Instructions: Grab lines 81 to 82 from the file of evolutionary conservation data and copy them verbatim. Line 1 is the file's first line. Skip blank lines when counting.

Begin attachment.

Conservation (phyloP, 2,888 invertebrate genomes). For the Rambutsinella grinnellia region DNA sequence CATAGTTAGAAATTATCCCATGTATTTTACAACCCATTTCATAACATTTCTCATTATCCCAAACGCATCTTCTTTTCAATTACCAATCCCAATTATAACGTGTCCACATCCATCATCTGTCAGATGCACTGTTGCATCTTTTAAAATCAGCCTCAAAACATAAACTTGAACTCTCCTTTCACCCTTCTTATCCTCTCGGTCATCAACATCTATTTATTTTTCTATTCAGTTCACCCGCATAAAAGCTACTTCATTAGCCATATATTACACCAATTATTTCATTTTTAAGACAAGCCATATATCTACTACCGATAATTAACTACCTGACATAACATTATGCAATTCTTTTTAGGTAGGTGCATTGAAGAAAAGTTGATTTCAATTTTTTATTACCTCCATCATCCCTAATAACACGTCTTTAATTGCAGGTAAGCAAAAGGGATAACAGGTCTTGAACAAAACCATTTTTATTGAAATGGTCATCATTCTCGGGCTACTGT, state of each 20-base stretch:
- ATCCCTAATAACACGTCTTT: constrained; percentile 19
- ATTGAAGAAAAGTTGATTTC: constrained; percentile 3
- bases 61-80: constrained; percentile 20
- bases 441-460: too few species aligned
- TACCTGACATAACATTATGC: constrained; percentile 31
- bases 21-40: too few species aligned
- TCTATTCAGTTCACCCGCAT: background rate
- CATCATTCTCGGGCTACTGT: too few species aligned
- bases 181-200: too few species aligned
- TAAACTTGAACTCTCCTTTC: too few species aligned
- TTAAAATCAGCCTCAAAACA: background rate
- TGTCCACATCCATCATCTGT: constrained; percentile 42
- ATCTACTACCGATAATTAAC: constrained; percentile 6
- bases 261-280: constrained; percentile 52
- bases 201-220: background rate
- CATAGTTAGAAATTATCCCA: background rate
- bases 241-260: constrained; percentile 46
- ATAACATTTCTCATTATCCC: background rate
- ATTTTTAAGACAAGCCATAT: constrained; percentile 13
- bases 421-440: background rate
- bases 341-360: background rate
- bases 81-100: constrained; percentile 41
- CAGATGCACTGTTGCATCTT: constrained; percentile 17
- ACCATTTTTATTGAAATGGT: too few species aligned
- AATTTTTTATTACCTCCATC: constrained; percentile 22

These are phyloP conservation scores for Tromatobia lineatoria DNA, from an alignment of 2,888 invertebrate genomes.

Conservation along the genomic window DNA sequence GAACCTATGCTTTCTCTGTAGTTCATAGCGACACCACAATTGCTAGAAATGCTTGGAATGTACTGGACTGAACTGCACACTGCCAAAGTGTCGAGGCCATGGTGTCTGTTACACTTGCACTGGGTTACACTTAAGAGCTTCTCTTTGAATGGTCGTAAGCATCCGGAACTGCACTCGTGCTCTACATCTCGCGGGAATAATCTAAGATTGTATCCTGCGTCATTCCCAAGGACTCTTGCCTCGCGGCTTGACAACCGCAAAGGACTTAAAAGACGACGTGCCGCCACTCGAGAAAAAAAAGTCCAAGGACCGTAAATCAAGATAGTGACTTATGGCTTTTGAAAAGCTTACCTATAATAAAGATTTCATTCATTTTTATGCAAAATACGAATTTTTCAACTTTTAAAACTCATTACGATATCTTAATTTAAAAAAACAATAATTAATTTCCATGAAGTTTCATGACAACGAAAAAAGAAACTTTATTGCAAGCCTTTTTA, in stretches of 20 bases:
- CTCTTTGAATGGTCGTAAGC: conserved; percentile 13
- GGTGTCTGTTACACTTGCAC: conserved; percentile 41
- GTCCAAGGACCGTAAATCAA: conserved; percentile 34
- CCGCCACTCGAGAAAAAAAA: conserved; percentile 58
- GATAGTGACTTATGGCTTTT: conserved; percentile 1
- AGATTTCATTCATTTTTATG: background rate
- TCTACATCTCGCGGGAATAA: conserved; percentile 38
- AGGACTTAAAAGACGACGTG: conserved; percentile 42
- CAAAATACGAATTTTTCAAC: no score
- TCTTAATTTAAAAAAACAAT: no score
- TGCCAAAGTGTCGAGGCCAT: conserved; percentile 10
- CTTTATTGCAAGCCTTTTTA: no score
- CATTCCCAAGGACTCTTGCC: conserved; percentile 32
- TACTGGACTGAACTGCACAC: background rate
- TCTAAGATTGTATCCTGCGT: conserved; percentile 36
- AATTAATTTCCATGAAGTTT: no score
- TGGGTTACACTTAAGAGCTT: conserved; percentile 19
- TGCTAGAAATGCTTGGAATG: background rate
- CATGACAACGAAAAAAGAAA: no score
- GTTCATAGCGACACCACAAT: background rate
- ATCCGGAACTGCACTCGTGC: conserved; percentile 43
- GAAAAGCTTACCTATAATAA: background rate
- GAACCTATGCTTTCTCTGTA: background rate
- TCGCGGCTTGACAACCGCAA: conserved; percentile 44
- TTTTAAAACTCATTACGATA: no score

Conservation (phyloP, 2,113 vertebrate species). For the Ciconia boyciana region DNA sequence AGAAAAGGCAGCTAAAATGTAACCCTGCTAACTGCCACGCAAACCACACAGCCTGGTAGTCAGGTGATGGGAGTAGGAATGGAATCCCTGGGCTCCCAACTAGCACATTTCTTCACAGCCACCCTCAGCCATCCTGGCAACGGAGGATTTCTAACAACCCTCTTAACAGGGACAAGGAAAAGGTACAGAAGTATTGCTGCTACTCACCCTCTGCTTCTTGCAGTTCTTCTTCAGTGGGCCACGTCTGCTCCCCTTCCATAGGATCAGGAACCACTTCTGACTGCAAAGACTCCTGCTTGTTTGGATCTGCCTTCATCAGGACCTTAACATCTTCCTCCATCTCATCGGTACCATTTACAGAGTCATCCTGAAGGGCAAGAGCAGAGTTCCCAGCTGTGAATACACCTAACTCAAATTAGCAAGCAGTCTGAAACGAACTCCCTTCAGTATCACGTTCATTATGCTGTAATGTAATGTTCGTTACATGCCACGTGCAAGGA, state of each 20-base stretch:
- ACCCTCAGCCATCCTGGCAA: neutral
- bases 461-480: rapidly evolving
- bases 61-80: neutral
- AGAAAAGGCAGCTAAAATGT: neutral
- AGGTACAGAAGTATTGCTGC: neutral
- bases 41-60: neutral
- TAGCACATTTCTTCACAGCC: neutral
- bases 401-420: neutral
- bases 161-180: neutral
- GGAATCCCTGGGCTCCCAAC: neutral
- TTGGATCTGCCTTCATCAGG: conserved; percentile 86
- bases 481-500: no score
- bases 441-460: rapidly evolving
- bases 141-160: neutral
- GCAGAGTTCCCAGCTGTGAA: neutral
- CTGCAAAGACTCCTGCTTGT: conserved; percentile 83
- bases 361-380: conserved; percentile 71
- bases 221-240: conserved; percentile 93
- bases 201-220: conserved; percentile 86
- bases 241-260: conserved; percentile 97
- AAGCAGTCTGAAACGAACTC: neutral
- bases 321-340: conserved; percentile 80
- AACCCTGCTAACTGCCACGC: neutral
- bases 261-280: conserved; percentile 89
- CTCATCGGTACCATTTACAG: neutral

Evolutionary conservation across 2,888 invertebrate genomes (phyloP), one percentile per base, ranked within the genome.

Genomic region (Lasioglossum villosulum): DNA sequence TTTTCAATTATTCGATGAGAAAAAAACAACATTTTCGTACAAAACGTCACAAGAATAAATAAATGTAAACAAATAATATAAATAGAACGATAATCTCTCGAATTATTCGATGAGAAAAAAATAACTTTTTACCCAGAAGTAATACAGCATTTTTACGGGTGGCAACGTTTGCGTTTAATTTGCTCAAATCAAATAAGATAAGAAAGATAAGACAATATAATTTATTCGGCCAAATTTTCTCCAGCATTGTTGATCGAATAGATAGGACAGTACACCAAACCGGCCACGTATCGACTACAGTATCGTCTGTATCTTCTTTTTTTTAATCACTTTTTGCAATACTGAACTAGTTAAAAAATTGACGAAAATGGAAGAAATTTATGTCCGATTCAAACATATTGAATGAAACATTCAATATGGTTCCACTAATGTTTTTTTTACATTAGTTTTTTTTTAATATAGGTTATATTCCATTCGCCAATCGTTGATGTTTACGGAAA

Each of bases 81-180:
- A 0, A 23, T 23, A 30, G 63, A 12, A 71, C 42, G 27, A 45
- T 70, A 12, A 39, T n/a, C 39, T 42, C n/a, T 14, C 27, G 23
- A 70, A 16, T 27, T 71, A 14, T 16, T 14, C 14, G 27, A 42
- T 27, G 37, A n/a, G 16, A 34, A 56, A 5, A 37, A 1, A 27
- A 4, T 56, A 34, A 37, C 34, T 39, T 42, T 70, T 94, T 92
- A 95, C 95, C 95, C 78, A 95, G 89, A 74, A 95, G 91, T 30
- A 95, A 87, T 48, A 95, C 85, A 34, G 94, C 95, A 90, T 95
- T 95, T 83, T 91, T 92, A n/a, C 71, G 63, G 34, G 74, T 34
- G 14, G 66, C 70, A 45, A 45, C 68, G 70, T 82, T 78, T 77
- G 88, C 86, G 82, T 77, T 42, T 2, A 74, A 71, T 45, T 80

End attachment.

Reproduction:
Genomic region (Lasioglossum villosulum): DNA sequence TTTTCAATTATTCGATGAGAAAAAAACAACATTTTCGTACAAAACGTCACAAGAATAAATAAATGTAAACAAATAATATAAATAGAACGATAATCTCTCGAATTATTCGATGAGAAAAAAATAACTTTTTACCCAGAAGTAATACAGCATTTTTACGGGTGGCAACGTTTGCGTTTAATTTGCTCAAATCAAATAAGATAAGAAAGATAAGACAATATAATTTATTCGGCCAAATTTTCTCCAGCATTGTTGATCGAATAGATAGGACAGTACACCAAACCGGCCACGTATCGACTACAGTATCGTCTGTATCTTCTTTTTTTTAATCACTTTTTGCAATACTGAACTAGTTAAAAAATTGACGAAAATGGAAGAAATTTATGTCCGATTCAAACATATTGAATGAAACATTCAATATGGTTCCACTAATGTTTTTTTTACATTAGTTTTTTTTTAATATAGGTTATATTCCATTCGCCAATCGTTGATGTTTACGGAAA

Each of bases 81-180: